The financial crisis of 1772-73 was the first time when a Central Bank responded to systematic risk. The crisis is notable for being the one of the earliest pure financial crisis with neither government policy nor war lying at its root. It also seems to be the first time that Bank of England responded to fears of financial contagion, taking forceful action to deal with the systematically important players whose failure might exacerbate the crisis.
Rapid and decisive actions by Central Banks and Governmental authorities are must to stem the rot, in the eventuality of any credit crisis and crisis of confidence in markets. Collapse of IL&FS through their defaults, started the crisis and rapidly degenerated into an overall crisis of confidence in NBFCs and HFCs. The credit markets were spooked and this in turn created further pressure on the NBFCs and HFCs as refinancing their debt became increasingly difficult. While the credit markets after 3-4 months were coming back to normal in February 2019, the problems arising from lending to promoters against pledge of promoter shares is now creating fresh panic.
The somewhat reckless lending by NBFCs to promoters against shares of their companies is bound to take a toll on their balance sheets. Some NBFCs are monetising other businesses to ensure their cash flows are not choked. What is shocking is the nonchalance with which mutual funds—which are supposed to be investing the savings of small investors—have also lent to promoters against pledged shares. As share prices fall, and lenders sell the pledged shares in the market, they are becoming more vulnerable to losses. The fact is, smaller companies today are short of cash and promoters are resorting to leveraging themselves. While the funds are being invested in their businesses, the practice is nonetheless worrying. Axis Capital has pointed out that the aggregate pledging activity by promoters within the BSE 200 hit an eight-year high in the October-December quarter.
The RBI recently spoke about working towards harmonization of the various categories of NBFCs involved in credit intermediation. This is a welcome step. Of the more than 10,000 NBFCs operating in India, 95 per cent are non-deposit taking. These include asset financing, micro-finance and core investment companies. Too many categories only increase compliance cost for the industry and monitoring cost for the regulator. When the RBI releases the guidelines for harmonized entities, it will recognize only two categories, NBFCs and CICs. The effects of the harmonized regulations could have far reaching implications for the future growth and business direction of NBFCs.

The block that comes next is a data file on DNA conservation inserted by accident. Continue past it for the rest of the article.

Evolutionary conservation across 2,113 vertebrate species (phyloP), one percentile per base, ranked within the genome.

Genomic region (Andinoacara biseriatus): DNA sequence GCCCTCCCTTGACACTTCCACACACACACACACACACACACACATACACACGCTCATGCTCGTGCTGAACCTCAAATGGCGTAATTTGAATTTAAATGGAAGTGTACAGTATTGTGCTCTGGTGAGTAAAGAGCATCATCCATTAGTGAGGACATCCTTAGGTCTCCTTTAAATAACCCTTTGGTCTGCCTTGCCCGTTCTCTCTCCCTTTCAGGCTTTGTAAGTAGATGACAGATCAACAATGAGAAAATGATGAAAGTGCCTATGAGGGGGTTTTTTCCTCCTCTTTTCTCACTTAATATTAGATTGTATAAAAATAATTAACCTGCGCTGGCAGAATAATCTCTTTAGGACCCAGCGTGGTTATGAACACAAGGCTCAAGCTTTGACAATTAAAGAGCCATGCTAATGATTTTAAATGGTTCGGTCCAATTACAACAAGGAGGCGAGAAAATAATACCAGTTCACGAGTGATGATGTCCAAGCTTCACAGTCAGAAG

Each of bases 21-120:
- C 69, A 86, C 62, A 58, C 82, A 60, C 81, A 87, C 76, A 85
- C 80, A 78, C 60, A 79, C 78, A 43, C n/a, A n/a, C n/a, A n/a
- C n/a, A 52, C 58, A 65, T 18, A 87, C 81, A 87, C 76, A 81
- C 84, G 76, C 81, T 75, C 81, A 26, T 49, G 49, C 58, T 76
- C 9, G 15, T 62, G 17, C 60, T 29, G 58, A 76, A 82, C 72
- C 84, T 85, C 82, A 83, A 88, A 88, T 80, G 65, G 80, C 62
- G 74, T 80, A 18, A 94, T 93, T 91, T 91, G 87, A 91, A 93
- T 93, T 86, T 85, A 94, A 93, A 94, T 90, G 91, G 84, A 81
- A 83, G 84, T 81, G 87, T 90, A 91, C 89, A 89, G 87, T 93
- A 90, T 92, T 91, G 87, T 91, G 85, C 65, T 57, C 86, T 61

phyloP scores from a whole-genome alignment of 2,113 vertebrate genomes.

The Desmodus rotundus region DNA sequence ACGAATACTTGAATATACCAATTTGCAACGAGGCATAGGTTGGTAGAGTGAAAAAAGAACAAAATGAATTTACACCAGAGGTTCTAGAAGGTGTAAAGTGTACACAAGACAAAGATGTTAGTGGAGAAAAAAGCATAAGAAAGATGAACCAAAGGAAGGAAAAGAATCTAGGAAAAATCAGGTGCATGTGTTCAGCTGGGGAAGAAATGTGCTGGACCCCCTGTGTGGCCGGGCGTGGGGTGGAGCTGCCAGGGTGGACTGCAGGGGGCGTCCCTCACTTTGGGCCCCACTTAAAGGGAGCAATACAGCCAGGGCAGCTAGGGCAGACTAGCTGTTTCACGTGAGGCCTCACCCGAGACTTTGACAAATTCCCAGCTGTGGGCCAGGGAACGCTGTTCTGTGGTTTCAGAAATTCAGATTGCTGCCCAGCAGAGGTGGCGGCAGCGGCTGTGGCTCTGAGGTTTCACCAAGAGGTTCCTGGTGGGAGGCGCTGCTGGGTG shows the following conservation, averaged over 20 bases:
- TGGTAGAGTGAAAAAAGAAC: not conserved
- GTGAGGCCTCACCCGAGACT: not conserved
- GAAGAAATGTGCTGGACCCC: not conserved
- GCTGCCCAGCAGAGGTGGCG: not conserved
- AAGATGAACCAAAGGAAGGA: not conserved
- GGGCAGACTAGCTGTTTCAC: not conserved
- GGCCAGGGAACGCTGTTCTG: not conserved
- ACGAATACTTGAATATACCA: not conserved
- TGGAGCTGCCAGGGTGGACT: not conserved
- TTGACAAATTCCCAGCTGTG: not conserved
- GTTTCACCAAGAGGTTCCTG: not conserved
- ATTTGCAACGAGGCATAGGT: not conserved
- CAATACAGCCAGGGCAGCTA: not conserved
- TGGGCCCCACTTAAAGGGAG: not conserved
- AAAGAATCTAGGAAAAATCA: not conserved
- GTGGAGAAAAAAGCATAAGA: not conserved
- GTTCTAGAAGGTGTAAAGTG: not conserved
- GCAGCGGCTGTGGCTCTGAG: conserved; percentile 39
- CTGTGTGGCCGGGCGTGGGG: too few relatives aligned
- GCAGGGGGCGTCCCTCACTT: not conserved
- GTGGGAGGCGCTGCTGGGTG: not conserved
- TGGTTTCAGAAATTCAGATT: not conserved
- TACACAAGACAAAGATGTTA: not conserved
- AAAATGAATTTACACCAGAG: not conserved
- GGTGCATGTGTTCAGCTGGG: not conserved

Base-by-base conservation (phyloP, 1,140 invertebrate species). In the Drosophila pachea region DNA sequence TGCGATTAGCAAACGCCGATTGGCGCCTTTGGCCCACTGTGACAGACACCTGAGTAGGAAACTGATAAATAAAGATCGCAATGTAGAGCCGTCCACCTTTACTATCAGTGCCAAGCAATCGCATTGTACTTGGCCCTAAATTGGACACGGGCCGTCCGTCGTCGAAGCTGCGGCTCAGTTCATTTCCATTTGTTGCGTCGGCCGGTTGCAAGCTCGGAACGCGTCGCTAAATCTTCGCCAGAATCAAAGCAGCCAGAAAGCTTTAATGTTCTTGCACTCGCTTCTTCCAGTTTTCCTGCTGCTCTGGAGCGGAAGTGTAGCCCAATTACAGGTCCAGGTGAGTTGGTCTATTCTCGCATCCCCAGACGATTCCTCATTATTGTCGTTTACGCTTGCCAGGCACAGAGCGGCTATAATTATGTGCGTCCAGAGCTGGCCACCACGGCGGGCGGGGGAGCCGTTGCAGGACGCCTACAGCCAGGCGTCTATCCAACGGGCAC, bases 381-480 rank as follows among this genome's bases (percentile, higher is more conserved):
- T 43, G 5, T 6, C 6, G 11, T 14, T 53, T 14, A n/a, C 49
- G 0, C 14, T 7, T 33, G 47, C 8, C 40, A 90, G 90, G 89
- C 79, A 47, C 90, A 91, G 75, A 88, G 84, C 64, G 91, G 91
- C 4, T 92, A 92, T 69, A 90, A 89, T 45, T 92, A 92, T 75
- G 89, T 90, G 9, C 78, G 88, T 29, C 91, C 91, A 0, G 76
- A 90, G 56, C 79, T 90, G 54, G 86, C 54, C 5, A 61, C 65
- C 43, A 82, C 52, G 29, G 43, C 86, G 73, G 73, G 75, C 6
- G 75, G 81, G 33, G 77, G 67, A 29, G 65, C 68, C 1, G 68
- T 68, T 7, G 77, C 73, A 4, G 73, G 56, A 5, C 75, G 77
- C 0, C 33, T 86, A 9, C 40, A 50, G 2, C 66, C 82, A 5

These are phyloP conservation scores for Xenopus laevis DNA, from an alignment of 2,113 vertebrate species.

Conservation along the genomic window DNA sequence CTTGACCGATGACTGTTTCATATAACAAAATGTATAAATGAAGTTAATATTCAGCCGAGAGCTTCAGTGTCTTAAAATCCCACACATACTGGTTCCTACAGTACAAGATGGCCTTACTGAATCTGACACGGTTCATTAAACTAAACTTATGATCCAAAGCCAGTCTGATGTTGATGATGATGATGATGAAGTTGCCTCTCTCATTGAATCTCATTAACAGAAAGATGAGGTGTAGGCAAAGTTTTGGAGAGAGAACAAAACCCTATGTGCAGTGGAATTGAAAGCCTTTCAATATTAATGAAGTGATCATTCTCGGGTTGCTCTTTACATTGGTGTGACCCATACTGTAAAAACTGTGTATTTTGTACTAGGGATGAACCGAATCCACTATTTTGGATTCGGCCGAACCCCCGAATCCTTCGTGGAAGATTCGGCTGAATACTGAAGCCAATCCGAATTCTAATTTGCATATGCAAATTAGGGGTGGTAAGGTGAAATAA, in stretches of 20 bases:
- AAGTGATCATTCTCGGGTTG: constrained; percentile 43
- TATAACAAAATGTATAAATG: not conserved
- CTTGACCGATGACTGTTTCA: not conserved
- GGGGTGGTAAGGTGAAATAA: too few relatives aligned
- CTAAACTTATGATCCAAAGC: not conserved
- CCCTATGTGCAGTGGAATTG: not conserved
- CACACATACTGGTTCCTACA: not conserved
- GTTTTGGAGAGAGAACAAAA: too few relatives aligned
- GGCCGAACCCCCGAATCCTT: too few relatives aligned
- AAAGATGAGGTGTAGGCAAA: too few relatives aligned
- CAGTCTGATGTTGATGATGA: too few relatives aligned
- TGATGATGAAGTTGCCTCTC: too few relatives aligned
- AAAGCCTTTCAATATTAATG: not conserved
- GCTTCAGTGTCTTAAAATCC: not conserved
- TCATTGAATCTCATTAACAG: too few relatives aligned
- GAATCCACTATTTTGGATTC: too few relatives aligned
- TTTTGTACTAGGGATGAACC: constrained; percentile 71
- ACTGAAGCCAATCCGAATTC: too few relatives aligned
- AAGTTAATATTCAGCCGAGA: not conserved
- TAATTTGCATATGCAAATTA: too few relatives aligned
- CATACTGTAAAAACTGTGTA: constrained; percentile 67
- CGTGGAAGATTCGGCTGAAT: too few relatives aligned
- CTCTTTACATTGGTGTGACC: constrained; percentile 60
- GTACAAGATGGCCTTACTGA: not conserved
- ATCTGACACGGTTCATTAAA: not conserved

The next big worry for the financial markets is how real estate players are going to service their loans; the mix of developer loans in total NBFC/HFC credit has inched up from 6.2% in 2014-15 to 10.7% in 2017-18. By all accounts, that share would have moved up further by now. Developers are in a tough situation due to sluggish sales, high unsold inventories, lengthening project lifecycles and slower price correction that has left affordability low. Some of these problems were hidden by the easy refinancing, but the severe shortage of liquidity over the past six months changes the situation completely. The liquidity deficit in the banking system shot up to nearly Rs87,000 crore in the week to February 15, the highest in seven weeks. While this may ease over time, the high level of borrowings by the Centre, states and PSUs is threatening to crowd out the private sector. The total value of developer loans is estimated at Rs6 lakh crore; of this, the vulnerable portion, which is the core developer book, is estimated at Rs3.4 lakh crore, or 60% of the total according to Credit Suisse. While this portfolio grew at just 4% for banks between 2014-15 and 2017-18, it grew at a whopping 46% for NBFCs/HFCs. As such, even a little bit of stress could have a big impact in the money markets.
To some extent, the forbearance extended by RBI on real estate loans, around seven years ago, started the process. Since banks were allowed to restructure loans to builders, the developers were not forced to offload inventories at market-clearing prices. Even otherwise, the real estate business was on a sticky wicket since much of it was investment-driven and based on the premise that prices would trend higher. For their part, the developers used the collections from pre-selling apartments to buy more land instead of completing projects. The result is around 4 lakh units of inventory in India’s micro-markets and large dues to banks. By a conservative estimate, this amounts to around Rs2 lakh crore of liquidity.